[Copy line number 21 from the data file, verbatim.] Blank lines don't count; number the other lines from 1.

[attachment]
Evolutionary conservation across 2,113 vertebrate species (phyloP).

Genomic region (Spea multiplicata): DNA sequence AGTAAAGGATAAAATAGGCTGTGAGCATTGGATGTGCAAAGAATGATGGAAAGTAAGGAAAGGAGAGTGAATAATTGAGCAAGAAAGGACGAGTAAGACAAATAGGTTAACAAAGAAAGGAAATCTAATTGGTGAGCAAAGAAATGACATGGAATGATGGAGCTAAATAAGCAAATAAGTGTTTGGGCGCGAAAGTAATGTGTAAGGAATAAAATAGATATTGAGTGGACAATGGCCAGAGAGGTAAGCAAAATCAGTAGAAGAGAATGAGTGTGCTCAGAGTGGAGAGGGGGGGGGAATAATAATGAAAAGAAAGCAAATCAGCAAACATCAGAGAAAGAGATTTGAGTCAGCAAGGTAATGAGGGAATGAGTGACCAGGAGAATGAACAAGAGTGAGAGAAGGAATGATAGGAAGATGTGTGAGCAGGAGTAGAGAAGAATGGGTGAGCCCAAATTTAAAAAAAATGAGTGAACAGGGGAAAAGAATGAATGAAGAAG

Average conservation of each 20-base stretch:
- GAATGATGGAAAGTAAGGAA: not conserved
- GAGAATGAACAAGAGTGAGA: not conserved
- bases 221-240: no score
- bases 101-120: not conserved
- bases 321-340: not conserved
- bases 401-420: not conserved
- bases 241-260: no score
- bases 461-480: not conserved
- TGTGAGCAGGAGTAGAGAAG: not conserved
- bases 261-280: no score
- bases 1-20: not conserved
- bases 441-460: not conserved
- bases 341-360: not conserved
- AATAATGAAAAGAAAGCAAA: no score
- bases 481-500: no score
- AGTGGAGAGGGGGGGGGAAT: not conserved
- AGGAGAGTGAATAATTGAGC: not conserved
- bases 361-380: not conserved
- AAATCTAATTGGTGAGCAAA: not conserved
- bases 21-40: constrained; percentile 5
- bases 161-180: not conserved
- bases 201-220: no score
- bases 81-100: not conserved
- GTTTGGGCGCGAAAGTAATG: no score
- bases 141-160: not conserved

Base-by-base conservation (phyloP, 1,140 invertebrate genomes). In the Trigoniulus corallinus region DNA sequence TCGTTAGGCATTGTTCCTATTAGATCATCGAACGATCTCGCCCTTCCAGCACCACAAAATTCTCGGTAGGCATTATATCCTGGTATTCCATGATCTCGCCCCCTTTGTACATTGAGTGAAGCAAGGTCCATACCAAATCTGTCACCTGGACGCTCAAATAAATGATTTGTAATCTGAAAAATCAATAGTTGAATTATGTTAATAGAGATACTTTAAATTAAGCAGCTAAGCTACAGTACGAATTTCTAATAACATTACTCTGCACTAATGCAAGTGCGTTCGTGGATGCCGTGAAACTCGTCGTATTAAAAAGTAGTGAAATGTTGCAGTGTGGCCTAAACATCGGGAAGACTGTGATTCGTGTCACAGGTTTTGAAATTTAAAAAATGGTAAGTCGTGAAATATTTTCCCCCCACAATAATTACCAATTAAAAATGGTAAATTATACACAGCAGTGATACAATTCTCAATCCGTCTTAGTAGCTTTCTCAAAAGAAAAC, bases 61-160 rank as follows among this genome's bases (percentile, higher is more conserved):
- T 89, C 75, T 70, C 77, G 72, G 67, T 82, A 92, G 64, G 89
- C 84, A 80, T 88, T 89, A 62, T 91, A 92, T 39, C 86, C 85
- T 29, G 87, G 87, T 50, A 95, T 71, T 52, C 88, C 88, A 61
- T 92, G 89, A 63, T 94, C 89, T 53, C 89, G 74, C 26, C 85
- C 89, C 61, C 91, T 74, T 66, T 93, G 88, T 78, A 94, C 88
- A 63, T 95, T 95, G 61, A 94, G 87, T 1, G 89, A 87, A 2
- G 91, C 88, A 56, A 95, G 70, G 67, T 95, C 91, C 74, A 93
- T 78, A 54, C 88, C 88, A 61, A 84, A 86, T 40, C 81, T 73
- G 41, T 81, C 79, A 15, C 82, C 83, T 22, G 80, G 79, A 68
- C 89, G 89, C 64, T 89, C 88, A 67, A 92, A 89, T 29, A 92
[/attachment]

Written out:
- bases 361-380: not conserved